The private sector represents about 88% of the state’s direct jobs (over 11,000) and industry output ($868 million). Public agencies (municipal, county and state) collectively contributed about $69 million in total industry output by supporting 921 jobs in the state’s economy. Higher education institutions and nonprofit organizations had total job contributions of 70 and 76, respectively. Every 100 jobs in urban forestry in Wisconsin resulted in another 34 jobs in other sectors of the economy.

Survey results provide a more in-depth look at employment numbers for the private sector. Forty-three percent of private landscaping and tree care employees work in urban forestry, accounting for 9,309 jobs, whereas landscape architectural services reported the lowest employment numbers with 58 total jobs. Approximately one-quarter of nursery and florist merchant wholesalers (28.4%) and nursery and tree production employees (23.3%) perform work in urban forestry-related activities. Less than 20% of employees in the following business types perform work in urban forestry: landscape architectural services (19.6%); nursery and garden supply stores (19%); and farm and garden equipment wholesalers (16%) (Figure 4).

Figure 4. Average employment in private businesses in Wisconsin.

Looking Forward In Urban Forestry

The future outlook of urban forestry is reported on a regional level by NMSFA. All sectors (private, government, nonprofit organizations, higher education institutions and investor-owned utilities) rated the future outlook of urban forestry between neutral and somewhat good. Only the nursery and florists’ supplies merchant wholesalers in the private sector reported an outlook slightly under neutral. In terms of issues influencing outlook, respondents from the following sectors said they had some or quite a bit of an issue recruiting for their workforce, impacting their urban forestry activities:

  • Landscape and tree care services
  • Nursery, greenhouse and tree production
  • Nursery and garden supply stores
  • Investor-owned utilities

Further, nursery, greenhouse and tree production and nursery and garden supplies stores rated inadequate supply chains as at least some of an issue that impacts their urban forestry activities.

Results differed on whether public perception and the value of trees impacted a business type’s urban forestry activities. Most private business types rated public perception and value of trees as between a little or some of an issue. In contrast, state agencies said public perception and value of trees was some and quite a bit of an issue impacting their activities (Figure 5).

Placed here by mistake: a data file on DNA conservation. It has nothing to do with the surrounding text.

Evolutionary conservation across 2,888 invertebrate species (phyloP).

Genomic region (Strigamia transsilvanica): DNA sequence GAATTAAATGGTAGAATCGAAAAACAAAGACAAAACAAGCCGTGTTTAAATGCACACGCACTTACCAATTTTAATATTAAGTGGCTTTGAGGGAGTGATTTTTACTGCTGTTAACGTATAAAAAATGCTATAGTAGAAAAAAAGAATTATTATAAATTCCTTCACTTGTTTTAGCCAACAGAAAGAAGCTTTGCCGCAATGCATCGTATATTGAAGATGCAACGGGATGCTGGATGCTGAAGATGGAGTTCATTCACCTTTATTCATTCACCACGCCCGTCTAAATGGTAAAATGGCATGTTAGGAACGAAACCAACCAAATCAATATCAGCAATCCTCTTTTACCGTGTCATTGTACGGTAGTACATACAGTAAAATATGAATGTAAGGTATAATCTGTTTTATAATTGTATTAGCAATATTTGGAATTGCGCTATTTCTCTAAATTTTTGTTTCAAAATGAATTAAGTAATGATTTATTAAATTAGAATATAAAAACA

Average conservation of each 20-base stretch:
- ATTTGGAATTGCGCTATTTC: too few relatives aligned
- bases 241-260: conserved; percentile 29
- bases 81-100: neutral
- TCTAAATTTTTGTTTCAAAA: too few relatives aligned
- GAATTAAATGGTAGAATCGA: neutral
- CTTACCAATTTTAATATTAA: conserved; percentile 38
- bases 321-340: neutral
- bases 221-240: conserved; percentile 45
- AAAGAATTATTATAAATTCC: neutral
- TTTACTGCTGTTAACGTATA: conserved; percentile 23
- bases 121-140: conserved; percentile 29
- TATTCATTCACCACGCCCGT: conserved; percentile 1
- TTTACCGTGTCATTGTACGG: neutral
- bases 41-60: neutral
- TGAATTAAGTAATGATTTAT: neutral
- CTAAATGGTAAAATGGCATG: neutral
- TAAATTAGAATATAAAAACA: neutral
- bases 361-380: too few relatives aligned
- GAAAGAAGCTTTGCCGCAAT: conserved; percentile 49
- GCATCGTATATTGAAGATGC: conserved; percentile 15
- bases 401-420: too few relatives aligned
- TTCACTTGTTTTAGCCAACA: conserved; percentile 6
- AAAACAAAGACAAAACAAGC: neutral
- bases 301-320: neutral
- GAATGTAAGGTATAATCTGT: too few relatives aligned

Figure 5. Average severity of issues impacting urban forestry activities by business type (1 – not at all, 2 – a little, 3 – some, 4 – quite a bit, and 5 – a great deal).

The urban forestry industry is not only an economic driver, but trees themselves offer many economic benefits to our communities. It is estimated that trees cover almost 30% of Wisconsin’s urban areas, saving those areas and the 70% of the state’s population who live there $392.2 million a year across four broad categories of ecosystem services. These savings include $111.3 million from removing air pollutants, $54.9 million from stormwater reduction, $85.3 million from carbon sequestration, $74.4 million in electricity usage and $66.4 million in fuel usage avoidance. Additionally, urban trees were found to have an estimated compensatory value of $32.2 billion, reflecting the trees’ value as structural assets. These ecosystem services were calculated using the i-Tree Landscape methodology and informed by plot data collected from the statewide Urban Forest Inventory and Analysis program.

The comprehensive nature of this study leads to a complete picture of urban forestry contributions, including efforts of private businesses, public agencies and nonprofit organizations, as well as the ecosystem services of the trees themselves. It communicates the industry’s monetary benefits in terms of dollar values and jobs to lawmakers. These findings have significant management and policy implications and provide justification for the enhancement of current programs and the creation of new measures to support urban forest management.